Patrick O'Leary

Thanks, Chris, and good morning everyone. I will begin with a look at earnings per share. For the quarter, we reported a loss from continuing operations of $1.63 per share. This included the non-cash impairment charge that we announced on January 13. Our annual impairment testing of goodwill and intangible assets determined that the fair value of our service solutions business unit was less than its carrying value at year end.

This was primarily due to the difficulties experienced in the global automotive industry in 2009. The net charge recorded in the fourth quarter was a $165 million or $3.32 per share at the top of the range we had announced. We also recorded a $0.07 impairment charge related to trademarks and our personal comfort heating business. Additionally, the reported EPS includes a $0.43 tax benefit related to the recapitalization of certain European entities.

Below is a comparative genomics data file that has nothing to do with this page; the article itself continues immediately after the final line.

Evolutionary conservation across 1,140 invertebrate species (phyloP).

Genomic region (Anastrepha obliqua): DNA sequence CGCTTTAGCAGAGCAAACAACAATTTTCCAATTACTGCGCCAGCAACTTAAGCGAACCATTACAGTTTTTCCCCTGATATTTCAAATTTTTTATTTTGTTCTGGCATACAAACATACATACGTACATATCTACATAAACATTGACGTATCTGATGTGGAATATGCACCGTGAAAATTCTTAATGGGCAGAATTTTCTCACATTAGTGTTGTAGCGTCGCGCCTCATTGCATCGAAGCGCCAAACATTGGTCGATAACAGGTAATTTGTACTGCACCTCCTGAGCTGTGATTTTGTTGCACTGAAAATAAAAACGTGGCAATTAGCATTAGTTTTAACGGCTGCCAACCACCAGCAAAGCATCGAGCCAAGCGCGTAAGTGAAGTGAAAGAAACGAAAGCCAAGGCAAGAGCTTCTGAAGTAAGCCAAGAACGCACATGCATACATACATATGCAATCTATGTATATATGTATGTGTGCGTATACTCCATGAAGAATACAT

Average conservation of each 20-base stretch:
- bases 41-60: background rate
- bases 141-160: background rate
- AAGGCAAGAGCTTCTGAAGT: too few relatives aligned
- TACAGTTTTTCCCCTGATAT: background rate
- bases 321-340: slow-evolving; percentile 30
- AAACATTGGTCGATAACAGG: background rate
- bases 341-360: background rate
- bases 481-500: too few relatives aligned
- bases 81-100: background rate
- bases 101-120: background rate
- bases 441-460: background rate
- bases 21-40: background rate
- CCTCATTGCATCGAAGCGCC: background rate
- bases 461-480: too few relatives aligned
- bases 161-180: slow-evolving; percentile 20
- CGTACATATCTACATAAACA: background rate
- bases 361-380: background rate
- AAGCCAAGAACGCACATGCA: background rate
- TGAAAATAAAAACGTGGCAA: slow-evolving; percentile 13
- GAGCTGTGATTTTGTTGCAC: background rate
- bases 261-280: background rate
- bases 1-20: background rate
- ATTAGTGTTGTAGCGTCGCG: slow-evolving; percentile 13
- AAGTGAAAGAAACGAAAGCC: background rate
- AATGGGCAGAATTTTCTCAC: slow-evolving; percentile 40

Our adjusted EPS in Q4 and the full year excludes the impairment charges and the tax benefit. On an adjusted basis, Q4 EPS was $1.35 at the middle of our guidance range. Year-over-year EPS declined 34% in the quarter primarily due to lower segment income.

Looking at fourth quarter operations on a consolidated basis, our reported revenue was $1.3 billion, down 12% year-over-year. Organic revenue declined 17%, offset partially by a 4% currency benefit. Segment income margins declined 230 points year-over-year to 12.7%. As expected a significant decline in pricing and volume in our US based power transformer business had the biggest impact on our margins.

Our actual margin performance was somewhat below the target range we communicated last October, primarily due to project timing in our flow and thermal segments. We ended 2009 with a $3.1 billion backlog, down 4% from Q3.

Q4 orders declined on a year-over-year basis. However, sequentially orders increased sharply from Q3 particularly in our early cycle businesses. For the quarter, Flow reported revenue of $438 million, down 9% from last year. Organic revenue declined 15%. Shipments in most key markets were down year-over-year. Sales into the oil and gas market in particular declined more than 30%. Foreign currency increased revenue by 6%. Segment income was $63 million in Q4. Reported margins were 14.3%, down 60 points from Q4 2008.